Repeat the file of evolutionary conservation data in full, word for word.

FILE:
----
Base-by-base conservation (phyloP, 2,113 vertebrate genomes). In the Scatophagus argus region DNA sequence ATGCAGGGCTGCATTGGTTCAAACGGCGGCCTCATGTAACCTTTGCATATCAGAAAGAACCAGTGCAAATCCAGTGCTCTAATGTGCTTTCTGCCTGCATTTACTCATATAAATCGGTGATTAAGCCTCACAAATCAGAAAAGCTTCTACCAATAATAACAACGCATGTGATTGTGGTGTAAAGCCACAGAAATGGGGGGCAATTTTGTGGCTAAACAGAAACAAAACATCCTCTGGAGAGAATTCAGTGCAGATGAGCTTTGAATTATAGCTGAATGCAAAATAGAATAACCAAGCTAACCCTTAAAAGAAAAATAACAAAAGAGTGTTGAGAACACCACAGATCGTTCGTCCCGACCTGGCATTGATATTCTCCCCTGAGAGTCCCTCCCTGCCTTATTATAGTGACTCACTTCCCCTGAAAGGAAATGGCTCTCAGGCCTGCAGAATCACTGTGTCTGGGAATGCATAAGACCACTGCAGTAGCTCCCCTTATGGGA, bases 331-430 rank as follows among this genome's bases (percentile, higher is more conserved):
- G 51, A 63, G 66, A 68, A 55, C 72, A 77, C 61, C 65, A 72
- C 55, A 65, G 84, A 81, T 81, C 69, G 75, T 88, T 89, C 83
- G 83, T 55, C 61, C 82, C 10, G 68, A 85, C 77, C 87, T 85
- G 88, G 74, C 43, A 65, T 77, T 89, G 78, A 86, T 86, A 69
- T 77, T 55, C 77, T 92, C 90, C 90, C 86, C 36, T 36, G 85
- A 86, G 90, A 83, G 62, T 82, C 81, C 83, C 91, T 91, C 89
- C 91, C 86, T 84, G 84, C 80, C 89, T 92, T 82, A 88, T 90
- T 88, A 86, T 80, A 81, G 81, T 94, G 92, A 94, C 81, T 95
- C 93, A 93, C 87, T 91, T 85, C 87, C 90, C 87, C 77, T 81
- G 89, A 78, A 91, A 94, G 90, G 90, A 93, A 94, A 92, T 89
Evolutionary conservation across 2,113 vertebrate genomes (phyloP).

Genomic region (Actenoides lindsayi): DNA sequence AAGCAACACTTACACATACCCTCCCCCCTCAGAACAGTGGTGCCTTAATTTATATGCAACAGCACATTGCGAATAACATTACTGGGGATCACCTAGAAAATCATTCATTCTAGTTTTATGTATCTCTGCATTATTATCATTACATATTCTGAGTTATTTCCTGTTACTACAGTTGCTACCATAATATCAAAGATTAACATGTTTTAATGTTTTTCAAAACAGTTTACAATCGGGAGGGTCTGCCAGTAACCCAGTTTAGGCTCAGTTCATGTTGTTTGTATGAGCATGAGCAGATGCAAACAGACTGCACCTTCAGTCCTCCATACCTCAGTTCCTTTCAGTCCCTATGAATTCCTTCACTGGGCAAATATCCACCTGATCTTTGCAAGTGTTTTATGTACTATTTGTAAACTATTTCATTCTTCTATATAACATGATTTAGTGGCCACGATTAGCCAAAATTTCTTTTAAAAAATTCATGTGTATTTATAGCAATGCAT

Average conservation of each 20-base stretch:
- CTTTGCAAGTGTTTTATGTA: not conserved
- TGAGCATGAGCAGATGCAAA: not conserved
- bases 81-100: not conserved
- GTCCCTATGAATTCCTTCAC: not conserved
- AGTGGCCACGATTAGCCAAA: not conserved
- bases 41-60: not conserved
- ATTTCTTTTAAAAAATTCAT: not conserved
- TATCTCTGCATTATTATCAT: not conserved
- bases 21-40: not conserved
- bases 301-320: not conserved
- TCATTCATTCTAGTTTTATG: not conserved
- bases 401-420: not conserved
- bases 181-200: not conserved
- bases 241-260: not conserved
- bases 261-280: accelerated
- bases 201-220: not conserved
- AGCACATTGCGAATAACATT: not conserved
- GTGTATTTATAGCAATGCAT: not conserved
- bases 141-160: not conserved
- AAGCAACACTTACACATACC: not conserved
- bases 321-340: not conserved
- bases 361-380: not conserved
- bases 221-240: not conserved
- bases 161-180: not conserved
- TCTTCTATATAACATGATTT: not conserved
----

Base-by-base conservation (phyloP, 2,113 vertebrate genomes). In the Scatophagus argus region DNA sequence ATGCAGGGCTGCATTGGTTCAAACGGCGGCCTCATGTAACCTTTGCATATCAGAAAGAACCAGTGCAAATCCAGTGCTCTAATGTGCTTTCTGCCTGCATTTACTCATATAAATCGGTGATTAAGCCTCACAAATCAGAAAAGCTTCTACCAATAATAACAACGCATGTGATTGTGGTGTAAAGCCACAGAAATGGGGGGCAATTTTGTGGCTAAACAGAAACAAAACATCCTCTGGAGAGAATTCAGTGCAGATGAGCTTTGAATTATAGCTGAATGCAAAATAGAATAACCAAGCTAACCCTTAAAAGAAAAATAACAAAAGAGTGTTGAGAACACCACAGATCGTTCGTCCCGACCTGGCATTGATATTCTCCCCTGAGAGTCCCTCCCTGCCTTATTATAGTGACTCACTTCCCCTGAAAGGAAATGGCTCTCAGGCCTGCAGAATCACTGTGTCTGGGAATGCATAAGACCACTGCAGTAGCTCCCCTTATGGGA, bases 331-430 rank as follows among this genome's bases (percentile, higher is more conserved):
- G 51, A 63, G 66, A 68, A 55, C 72, A 77, C 61, C 65, A 72
- C 55, A 65, G 84, A 81, T 81, C 69, G 75, T 88, T 89, C 83
- G 83, T 55, C 61, C 82, C 10, G 68, A 85, C 77, C 87, T 85
- G 88, G 74, C 43, A 65, T 77, T 89, G 78, A 86, T 86, A 69
- T 77, T 55, C 77, T 92, C 90, C 90, C 86, C 36, T 36, G 85
- A 86, G 90, A 83, G 62, T 82, C 81, C 83, C 91, T 91, C 89
- C 91, C 86, T 84, G 84, C 80, C 89, T 92, T 82, A 88, T 90
- T 88, A 86, T 80, A 81, G 81, T 94, G 92, A 94, C 81, T 95
- C 93, A 93, C 87, T 91, T 85, C 87, C 90, C 87, C 77, T 81
- G 89, A 78, A 91, A 94, G 90, G 90, A 93, A 94, A 92, T 89
Evolutionary conservation across 2,113 vertebrate genomes (phyloP).

Genomic region (Actenoides lindsayi): DNA sequence AAGCAACACTTACACATACCCTCCCCCCTCAGAACAGTGGTGCCTTAATTTATATGCAACAGCACATTGCGAATAACATTACTGGGGATCACCTAGAAAATCATTCATTCTAGTTTTATGTATCTCTGCATTATTATCATTACATATTCTGAGTTATTTCCTGTTACTACAGTTGCTACCATAATATCAAAGATTAACATGTTTTAATGTTTTTCAAAACAGTTTACAATCGGGAGGGTCTGCCAGTAACCCAGTTTAGGCTCAGTTCATGTTGTTTGTATGAGCATGAGCAGATGCAAACAGACTGCACCTTCAGTCCTCCATACCTCAGTTCCTTTCAGTCCCTATGAATTCCTTCACTGGGCAAATATCCACCTGATCTTTGCAAGTGTTTTATGTACTATTTGTAAACTATTTCATTCTTCTATATAACATGATTTAGTGGCCACGATTAGCCAAAATTTCTTTTAAAAAATTCATGTGTATTTATAGCAATGCAT

Average conservation of each 20-base stretch:
- CTTTGCAAGTGTTTTATGTA: not conserved
- TGAGCATGAGCAGATGCAAA: not conserved
- bases 81-100: not conserved
- GTCCCTATGAATTCCTTCAC: not conserved
- AGTGGCCACGATTAGCCAAA: not conserved
- bases 41-60: not conserved
- ATTTCTTTTAAAAAATTCAT: not conserved
- TATCTCTGCATTATTATCAT: not conserved
- bases 21-40: not conserved
- bases 301-320: not conserved
- TCATTCATTCTAGTTTTATG: not conserved
- bases 401-420: not conserved
- bases 181-200: not conserved
- bases 241-260: not conserved
- bases 261-280: accelerated
- bases 201-220: not conserved
- AGCACATTGCGAATAACATT: not conserved
- GTGTATTTATAGCAATGCAT: not conserved
- bases 141-160: not conserved
- AAGCAACACTTACACATACC: not conserved
- bases 321-340: not conserved
- bases 361-380: not conserved
- bases 221-240: not conserved
- bases 161-180: not conserved
- TCTTCTATATAACATGATTT: not conserved